Two patients in an experimental U.S. rehabilitation program for paralyzed people have been able to walk again thanks to electrical stimulation of their spinal cords, and two others have been able to stand or sit, according to newly published results.
The results were published Monday in the New England Journal of Medicine, at the same time that the journal Nature Medicine reported on another paraplegic treated at the Mayo Clinic in Rochester, Minnesota who succeeded in walking again also thanks to an electrode implanted in his spinal cord.
The Kentucky Spinal Cord Injury Research Center at the University of Louisville had previously reported in 2014 that some paralyzed patients had regained feeling thanks to electrical stimulation.
This time, the center announced that after months of retraining two participants in its experimental program were able to walk with the support of a walker or a cane, stimulated with an electrode in the spinal column linked to an implant in the abdomen.
Two other participants were able to stand up or sit down.
"All four participants could not do these actions in trials when the stimulator was off," the study's authors said.
The researchers said the physiological mechanisms at work were not fully understood. But they suggested this could be linked to the fact that despite being completely paralyzed, the two patients who were able to walk had retained some sensation below the level of their injury.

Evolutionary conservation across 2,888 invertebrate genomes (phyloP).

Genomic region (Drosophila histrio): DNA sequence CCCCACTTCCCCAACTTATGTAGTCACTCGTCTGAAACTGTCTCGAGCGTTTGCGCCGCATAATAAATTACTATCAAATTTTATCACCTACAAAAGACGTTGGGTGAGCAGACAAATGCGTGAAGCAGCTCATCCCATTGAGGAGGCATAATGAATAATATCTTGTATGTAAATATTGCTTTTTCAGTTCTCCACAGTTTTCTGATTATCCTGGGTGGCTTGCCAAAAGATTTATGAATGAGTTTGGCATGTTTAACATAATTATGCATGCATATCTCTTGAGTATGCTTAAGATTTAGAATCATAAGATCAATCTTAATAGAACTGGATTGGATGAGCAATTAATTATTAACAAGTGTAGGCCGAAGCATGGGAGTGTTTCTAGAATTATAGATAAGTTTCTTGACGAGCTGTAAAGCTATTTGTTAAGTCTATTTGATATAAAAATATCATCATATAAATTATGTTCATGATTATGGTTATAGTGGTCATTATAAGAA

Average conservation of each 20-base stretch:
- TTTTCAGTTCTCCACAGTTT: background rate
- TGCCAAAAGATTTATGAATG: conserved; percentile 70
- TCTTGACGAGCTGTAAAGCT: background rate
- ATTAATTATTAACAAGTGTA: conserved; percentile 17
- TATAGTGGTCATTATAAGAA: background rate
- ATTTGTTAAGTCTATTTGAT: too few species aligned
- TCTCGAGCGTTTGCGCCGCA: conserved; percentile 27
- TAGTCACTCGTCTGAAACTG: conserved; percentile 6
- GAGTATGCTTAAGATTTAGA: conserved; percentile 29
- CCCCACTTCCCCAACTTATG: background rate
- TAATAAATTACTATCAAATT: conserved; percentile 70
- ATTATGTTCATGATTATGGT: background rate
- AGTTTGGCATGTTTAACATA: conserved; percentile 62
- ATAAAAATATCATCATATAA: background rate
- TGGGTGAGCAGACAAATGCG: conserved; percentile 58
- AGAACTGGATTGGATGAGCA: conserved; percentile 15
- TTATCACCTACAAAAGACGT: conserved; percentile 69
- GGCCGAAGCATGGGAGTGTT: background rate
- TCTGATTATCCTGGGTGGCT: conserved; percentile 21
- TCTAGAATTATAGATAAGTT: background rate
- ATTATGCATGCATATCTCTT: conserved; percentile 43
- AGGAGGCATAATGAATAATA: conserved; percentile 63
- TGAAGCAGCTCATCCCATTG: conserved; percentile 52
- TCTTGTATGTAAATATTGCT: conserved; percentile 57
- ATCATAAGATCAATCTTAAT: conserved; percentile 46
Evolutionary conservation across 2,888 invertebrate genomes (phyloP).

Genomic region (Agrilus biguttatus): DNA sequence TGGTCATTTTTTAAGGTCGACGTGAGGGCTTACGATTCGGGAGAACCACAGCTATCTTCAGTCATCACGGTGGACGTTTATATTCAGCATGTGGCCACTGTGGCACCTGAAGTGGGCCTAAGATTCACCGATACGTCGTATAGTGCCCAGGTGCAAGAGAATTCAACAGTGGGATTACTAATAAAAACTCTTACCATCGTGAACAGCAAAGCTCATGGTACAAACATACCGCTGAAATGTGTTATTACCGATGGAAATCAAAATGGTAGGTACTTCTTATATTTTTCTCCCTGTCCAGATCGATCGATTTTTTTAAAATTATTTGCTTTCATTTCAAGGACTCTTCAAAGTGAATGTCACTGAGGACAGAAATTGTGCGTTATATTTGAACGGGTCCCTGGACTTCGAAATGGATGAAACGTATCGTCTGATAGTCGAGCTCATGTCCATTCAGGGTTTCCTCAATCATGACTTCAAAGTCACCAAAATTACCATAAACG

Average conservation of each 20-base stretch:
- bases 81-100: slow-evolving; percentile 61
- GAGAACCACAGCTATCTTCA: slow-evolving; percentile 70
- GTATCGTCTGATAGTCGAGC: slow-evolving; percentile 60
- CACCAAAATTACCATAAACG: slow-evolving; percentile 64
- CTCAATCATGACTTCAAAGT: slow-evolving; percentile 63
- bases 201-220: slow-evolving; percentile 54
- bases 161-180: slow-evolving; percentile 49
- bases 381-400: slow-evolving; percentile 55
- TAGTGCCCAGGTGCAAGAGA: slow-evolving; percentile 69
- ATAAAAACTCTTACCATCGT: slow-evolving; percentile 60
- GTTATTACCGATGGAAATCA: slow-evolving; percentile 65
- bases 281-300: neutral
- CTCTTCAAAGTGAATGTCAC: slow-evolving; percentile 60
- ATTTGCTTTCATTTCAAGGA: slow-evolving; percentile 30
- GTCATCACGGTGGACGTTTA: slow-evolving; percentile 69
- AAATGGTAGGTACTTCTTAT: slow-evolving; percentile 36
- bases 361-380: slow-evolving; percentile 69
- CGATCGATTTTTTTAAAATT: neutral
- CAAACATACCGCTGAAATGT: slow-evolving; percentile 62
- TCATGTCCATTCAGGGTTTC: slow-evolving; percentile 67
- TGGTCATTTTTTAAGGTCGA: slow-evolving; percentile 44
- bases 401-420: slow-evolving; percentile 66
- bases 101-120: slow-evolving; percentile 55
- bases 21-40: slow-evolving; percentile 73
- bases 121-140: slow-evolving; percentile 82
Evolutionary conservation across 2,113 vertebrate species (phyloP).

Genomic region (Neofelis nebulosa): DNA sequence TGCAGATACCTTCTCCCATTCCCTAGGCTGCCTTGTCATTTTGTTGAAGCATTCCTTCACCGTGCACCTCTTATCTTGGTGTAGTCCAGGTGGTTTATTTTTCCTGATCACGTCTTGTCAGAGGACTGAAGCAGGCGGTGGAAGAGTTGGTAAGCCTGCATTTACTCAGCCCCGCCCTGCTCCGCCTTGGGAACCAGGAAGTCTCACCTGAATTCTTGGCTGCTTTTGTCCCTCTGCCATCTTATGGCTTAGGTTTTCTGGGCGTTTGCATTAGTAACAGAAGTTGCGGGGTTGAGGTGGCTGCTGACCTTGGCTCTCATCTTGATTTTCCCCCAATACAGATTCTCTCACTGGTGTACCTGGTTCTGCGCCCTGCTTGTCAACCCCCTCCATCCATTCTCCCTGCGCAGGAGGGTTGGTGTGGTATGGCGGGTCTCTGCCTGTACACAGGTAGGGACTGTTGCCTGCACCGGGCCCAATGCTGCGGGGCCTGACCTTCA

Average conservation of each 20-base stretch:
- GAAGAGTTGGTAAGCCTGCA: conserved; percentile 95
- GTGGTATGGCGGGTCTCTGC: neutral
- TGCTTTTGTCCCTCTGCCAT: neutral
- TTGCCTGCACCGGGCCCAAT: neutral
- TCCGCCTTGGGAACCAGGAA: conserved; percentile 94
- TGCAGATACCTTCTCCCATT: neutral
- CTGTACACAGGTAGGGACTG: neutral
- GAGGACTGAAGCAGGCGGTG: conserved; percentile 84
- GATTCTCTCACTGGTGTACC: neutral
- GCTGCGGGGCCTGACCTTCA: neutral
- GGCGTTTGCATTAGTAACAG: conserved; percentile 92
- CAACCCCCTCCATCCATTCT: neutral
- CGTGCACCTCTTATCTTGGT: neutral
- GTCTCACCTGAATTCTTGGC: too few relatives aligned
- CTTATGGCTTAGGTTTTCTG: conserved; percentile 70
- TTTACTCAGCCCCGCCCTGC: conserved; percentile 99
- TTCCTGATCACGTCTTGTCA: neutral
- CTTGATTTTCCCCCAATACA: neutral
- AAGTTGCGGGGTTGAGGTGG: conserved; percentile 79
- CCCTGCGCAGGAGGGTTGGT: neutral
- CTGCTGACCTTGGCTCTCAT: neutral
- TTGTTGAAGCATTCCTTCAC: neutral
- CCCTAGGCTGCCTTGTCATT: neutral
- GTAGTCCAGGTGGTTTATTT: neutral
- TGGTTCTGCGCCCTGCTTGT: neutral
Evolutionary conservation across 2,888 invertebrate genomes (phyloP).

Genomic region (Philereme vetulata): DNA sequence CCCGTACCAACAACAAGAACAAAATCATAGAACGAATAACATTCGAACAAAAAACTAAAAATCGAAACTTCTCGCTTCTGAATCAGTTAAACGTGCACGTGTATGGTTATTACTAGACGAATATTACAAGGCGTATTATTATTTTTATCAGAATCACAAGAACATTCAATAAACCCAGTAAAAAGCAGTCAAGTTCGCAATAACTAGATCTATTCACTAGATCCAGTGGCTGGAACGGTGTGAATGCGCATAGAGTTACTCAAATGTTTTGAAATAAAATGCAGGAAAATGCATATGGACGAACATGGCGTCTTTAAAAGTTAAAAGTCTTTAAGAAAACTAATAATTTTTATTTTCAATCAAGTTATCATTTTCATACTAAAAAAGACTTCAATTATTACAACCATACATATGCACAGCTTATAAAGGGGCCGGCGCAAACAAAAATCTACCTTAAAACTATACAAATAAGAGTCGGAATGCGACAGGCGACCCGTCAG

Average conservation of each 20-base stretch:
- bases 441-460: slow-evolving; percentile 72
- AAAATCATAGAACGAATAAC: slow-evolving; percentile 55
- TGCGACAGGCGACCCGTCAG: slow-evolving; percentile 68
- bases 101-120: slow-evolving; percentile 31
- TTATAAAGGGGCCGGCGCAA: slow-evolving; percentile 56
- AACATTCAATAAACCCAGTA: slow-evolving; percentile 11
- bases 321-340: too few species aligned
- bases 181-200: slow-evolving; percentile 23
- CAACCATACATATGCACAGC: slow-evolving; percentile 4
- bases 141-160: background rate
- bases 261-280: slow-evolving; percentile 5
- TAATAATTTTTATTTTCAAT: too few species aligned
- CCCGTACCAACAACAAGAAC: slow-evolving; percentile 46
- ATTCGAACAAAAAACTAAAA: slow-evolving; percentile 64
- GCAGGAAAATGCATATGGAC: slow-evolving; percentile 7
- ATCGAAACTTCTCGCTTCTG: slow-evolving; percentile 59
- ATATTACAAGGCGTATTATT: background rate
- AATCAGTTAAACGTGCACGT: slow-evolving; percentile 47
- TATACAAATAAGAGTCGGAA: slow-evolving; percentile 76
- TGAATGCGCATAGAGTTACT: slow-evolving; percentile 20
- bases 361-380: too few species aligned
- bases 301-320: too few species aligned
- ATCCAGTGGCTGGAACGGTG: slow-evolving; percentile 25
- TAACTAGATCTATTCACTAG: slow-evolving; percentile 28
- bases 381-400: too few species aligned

"The spinal cord can relearn to walk independently," Susan Harkema, the center's leader told NBC News.
"We can retrain it to function even though there is that injury disconnecting it from the brain," she said.
Kelly Thomas, one of the two patients who learned to walk, said her first steps were "an emotional milestone in my recovery that I'll never forget."
"One minute I was walking with the trainer's assistance and, while they stopped, I continued walking on my own," she said.
She now lives at home, where she is able to move from room to room or go outside with the help of a walker.
To do so, she must activate the electric stimulator using a small remote.
Each step she takes still requires a monumental effort.
"It's not a quick fix to being paralyzed," she told CNN. But she added: "Nothing's going to be able to stop me in life, because I took something that was thought to be impossible and I turned it into possible."